For additional questions or specifics on the letter of intent, please contact Rafael Reyes (PCE), Rachael Londer (OOS) or John Supp (SVCE).

PCE: Download Letter of Intent
SVCE: Download Letter of Intent

What Are Reach Codes?

Every three years, cities and counties across the state can adopt local reach codes in line with the new Building Standards Code (Standards) or Title 24 of the California Code of Regulations. Cities and counties may adopt building codes more advanced than those required by the state, which are known as reach codes.

Reach codes aim to update local building codes concurrently with the state-required adoption of the 2019 Standards. The previous adoption cycle with new Standards took effect January 1, 2017. The next reach code adoption cycle, to coincide with the 2019 Title 24 Standards went into effect January 1, 2020, and were adopted by cities and the County by the end of calendar year 2019. Reach codes may include:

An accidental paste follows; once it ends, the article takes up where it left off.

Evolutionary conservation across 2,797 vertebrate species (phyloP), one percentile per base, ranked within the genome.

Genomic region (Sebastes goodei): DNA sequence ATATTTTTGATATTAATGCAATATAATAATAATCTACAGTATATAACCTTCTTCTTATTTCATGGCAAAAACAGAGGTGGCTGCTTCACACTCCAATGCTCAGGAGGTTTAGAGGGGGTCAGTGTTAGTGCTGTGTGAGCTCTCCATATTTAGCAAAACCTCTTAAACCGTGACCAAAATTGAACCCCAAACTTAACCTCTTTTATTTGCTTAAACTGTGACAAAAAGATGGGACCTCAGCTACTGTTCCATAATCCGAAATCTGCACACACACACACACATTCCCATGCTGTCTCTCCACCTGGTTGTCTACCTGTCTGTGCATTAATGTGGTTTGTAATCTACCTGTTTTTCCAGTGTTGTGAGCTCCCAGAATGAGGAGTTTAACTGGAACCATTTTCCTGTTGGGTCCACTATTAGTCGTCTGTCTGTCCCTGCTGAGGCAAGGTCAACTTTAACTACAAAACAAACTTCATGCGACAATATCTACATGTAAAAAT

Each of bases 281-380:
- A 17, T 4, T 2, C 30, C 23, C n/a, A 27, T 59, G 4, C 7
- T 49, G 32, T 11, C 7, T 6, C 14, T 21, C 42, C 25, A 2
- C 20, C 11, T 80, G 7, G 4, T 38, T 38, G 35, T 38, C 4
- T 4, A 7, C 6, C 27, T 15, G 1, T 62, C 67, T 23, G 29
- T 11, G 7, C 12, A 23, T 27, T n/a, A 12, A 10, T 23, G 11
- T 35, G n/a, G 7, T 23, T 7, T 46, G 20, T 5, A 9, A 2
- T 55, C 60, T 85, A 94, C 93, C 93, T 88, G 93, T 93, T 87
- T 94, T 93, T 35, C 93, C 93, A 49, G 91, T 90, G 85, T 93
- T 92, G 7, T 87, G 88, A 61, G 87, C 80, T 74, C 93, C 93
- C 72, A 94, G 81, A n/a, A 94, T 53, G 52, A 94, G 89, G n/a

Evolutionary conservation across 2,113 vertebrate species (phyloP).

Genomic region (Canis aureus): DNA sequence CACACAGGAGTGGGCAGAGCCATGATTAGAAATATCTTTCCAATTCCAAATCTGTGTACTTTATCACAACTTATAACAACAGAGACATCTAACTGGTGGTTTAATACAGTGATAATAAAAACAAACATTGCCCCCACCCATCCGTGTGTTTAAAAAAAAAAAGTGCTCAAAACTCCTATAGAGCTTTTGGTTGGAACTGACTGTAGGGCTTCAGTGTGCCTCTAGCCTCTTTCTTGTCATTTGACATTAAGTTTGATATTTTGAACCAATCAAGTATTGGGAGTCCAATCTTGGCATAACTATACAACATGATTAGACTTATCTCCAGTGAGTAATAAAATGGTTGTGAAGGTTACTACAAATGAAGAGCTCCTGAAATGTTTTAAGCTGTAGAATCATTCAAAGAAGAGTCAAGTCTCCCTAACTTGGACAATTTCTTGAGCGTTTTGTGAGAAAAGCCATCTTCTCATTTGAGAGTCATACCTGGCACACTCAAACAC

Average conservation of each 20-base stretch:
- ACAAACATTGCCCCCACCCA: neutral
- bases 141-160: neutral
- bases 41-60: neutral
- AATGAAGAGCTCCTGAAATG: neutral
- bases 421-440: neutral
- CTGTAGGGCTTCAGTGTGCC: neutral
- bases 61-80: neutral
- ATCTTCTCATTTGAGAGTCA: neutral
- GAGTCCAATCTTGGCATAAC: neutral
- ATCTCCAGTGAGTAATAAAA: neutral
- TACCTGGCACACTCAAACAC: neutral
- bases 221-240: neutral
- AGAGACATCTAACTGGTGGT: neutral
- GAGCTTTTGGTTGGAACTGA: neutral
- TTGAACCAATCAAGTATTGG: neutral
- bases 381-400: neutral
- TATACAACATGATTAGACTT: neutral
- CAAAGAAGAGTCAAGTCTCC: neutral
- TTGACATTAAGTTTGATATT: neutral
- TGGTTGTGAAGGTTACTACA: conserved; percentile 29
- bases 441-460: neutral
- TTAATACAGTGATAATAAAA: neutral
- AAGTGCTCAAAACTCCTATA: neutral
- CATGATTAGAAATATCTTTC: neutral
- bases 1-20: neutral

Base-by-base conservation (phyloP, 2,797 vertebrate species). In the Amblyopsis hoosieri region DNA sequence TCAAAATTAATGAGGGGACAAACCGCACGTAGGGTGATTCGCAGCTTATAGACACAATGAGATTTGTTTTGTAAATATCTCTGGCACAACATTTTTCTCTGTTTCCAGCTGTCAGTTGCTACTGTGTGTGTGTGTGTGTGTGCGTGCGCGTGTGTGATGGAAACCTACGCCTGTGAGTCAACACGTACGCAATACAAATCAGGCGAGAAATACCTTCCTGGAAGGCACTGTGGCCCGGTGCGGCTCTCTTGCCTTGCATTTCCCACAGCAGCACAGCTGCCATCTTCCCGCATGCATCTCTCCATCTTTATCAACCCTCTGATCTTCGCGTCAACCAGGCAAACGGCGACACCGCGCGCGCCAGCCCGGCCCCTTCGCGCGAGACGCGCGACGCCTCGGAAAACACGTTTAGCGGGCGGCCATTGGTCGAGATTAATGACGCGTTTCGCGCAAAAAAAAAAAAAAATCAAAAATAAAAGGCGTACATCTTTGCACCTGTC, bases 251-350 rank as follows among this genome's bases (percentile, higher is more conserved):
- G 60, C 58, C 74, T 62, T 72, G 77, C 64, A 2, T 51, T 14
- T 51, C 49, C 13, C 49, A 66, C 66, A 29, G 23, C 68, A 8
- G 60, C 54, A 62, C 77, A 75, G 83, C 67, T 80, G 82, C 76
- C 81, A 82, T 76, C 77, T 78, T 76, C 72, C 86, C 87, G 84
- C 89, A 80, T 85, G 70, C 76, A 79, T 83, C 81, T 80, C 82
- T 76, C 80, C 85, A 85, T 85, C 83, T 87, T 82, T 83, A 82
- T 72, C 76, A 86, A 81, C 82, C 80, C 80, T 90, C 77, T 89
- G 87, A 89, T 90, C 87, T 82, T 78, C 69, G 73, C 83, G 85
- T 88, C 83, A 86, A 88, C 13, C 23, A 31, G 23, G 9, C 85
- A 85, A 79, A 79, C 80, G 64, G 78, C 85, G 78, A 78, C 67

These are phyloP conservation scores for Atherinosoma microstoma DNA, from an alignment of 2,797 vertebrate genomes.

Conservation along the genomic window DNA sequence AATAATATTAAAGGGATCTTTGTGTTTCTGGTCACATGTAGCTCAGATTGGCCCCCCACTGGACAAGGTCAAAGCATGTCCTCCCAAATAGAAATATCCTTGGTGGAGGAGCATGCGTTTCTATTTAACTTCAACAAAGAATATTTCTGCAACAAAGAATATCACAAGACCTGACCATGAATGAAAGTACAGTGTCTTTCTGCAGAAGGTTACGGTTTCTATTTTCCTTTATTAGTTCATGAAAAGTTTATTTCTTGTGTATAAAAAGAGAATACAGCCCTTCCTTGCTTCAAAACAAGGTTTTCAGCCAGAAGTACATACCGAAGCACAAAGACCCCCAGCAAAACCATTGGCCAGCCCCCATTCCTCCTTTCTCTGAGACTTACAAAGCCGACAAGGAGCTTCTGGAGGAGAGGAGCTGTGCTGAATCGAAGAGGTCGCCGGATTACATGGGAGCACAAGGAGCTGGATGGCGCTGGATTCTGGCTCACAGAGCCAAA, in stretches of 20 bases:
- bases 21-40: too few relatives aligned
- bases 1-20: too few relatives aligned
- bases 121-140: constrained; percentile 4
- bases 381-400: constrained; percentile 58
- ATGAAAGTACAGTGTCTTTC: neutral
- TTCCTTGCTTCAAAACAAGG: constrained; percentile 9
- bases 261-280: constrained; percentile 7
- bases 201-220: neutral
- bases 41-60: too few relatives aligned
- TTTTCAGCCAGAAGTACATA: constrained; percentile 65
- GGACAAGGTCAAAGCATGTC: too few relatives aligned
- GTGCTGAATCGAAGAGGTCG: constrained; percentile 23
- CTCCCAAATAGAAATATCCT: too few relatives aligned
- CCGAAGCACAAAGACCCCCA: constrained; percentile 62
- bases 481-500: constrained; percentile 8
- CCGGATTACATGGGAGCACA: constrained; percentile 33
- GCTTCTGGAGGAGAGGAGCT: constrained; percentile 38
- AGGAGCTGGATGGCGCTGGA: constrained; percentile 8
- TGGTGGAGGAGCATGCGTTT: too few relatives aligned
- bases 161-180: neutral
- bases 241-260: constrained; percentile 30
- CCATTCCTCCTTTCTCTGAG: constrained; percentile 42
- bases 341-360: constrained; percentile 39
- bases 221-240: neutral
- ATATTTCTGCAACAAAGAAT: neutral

• Prescriptive Codes: Require one or more specific energy efficiency measures
  • Performance Codes: Require a building to perform more efficiently based on accepted computer modelling and allow trade-offs between energy efficiency measures

Why Establish Reach Codes?

The benefits of greenhouse gases (GHG) free electricity can best be realized by electrification of new and existing buildings and transportation vehicles. Electrification transitions buildings and vehicles away from natural gas and gasoline to clean energy provided by PCE & SVCE. By developing electrification reach codes, cities can save energy and reduce GHG emissions in San Mateo and Santa Clara County. All-electric buildings are safer and healthier to live in along with being cost effective, especially when adopted at the new construction stage.